I can still remember the first time I saw a treemap - it was in a blog post by book publisher Tim O'Reilly on the Book Sales as a Technology Trend Indicator.
The above treemap shows, at a glance, two sorts of information. Firstly the relative size of the market for different categories of computer books (O'Reilly is one of the best known computer book publishers) - the area of each rectangle reflects the relative sales volume of books in one category compared to the others. Secondly, the chart shows the year on year change in the volume of sales per category by using the dimension of colour.
Do a web or blog search for "State of the Computer Book Market" to find the most recent O'Reilly review of the computer books market. Visit the review page, but before reading the commentary, just look at the treemaps that are presented, and write your own conclusions about what they say about the state of the market. Then read through the commentary and compare the conclusions to your own. How 'intuitive' is the treemap to read?
Treemaps are also a great way to explore hierarchically organised data. For example, the following image shows a screenshot from the IBM Many Eyes visualisation service, where I have used a treemap to represent some of the free course units offered by OpenLearn. The uploaded data includes OpenLearn course unit identifiers, the OpenLEarn subject area the units are affered in, the original OU course from which the units were derived, and so on. By rearranging the order of the headers, the treemap can be used to create different hierarchical views over the data.
Visit the OpenLearn Units Treemap (requires Java) and familiarise yourself with how the treemap works. See if you can find any other good examples of treemap visualisations on Many Eyes, and post a link back to them as a comment to this post.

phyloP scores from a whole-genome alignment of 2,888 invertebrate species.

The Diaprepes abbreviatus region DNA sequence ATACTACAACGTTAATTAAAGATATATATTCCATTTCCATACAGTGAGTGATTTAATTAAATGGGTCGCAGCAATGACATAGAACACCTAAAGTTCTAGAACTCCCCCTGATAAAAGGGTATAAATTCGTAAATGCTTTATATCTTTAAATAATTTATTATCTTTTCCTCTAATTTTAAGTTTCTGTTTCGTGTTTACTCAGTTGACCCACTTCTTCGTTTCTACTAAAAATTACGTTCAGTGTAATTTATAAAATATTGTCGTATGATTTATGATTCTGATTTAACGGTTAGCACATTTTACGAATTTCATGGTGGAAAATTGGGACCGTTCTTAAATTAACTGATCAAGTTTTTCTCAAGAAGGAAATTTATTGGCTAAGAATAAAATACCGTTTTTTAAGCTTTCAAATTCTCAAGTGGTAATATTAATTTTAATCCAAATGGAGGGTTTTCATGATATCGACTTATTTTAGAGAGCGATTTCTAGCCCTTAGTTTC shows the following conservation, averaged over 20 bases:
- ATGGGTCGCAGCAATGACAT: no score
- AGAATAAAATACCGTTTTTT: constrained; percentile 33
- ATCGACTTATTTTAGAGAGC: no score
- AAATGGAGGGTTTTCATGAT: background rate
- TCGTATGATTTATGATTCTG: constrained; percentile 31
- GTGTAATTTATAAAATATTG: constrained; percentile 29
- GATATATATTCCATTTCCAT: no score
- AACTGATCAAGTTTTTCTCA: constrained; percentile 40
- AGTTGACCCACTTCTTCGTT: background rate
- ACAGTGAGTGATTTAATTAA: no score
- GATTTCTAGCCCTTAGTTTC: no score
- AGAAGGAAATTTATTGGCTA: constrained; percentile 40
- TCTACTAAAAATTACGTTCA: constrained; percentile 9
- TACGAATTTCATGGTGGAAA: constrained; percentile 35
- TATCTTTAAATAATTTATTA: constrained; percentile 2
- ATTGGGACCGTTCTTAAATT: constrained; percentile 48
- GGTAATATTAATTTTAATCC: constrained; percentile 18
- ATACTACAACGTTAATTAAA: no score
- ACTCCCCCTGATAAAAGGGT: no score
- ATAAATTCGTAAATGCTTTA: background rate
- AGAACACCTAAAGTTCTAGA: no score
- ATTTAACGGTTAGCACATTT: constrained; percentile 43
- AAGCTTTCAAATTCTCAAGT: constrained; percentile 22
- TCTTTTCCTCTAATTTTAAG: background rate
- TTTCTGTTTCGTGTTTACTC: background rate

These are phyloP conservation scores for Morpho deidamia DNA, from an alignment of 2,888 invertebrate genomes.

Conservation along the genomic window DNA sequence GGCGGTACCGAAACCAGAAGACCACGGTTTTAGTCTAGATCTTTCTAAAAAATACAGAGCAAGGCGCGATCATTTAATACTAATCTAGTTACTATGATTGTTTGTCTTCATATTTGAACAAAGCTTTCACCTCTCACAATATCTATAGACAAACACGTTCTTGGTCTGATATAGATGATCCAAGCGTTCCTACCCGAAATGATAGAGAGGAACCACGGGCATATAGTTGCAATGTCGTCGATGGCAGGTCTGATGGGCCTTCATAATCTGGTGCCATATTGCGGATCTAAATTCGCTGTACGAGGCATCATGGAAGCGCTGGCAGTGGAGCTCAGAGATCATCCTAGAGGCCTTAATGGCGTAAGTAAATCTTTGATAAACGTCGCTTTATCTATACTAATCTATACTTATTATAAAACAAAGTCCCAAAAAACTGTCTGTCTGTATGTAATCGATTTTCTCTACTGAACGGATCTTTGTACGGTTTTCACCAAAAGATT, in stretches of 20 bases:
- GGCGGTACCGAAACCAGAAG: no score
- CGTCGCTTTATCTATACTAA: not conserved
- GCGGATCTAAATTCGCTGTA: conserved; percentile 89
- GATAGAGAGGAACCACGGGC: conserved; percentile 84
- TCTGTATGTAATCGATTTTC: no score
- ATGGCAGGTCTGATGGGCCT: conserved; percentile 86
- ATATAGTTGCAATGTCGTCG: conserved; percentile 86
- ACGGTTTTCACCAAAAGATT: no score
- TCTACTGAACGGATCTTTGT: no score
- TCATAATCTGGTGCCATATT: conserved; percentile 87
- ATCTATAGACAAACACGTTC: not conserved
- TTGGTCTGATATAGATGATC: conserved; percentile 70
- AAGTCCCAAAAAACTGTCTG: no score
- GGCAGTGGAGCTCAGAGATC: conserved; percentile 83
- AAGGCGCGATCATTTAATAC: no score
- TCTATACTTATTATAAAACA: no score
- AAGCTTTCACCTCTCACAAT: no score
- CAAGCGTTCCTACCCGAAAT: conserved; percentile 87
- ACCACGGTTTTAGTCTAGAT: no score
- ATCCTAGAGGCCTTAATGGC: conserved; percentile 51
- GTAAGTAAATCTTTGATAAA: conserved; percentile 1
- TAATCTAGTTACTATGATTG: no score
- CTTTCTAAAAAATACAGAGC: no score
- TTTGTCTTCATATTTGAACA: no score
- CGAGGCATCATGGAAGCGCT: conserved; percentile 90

You can also find treemaps as elsewhere on the web. For example, diggGraphr provides a treemap view of new and upcoming stories on the Digg social news site, and is itself reminiscent of this original news map. One of the most compelling treemaps I have found is the Hive Group World Population treemap, which uses data from the CIA factbook to provide a highly intereactive way of exploring world population data.
Read the following Many Eyes description page about Treemaps.See if you can create a treemap from your own data set, either one of your own, one you have discovered on Many Eyes, or one you have located elsewhere. (Take care uploading data to Many Eyes - if uploaded there, it will be made public.)
As well as the 'simple' treemap, Many Eyes can also be used to identify changes in data values in a way reminiscent of the treemaps used in the O'Reilly 'State of the Book Market' reports, using the "Treemap for comparisons" (sometimes referred to a s "change treemap") visualisation.
See if you can find any examples of "change treemaps" on the Many Eyes site, or create your own visualisation of that type using an appropriate data set.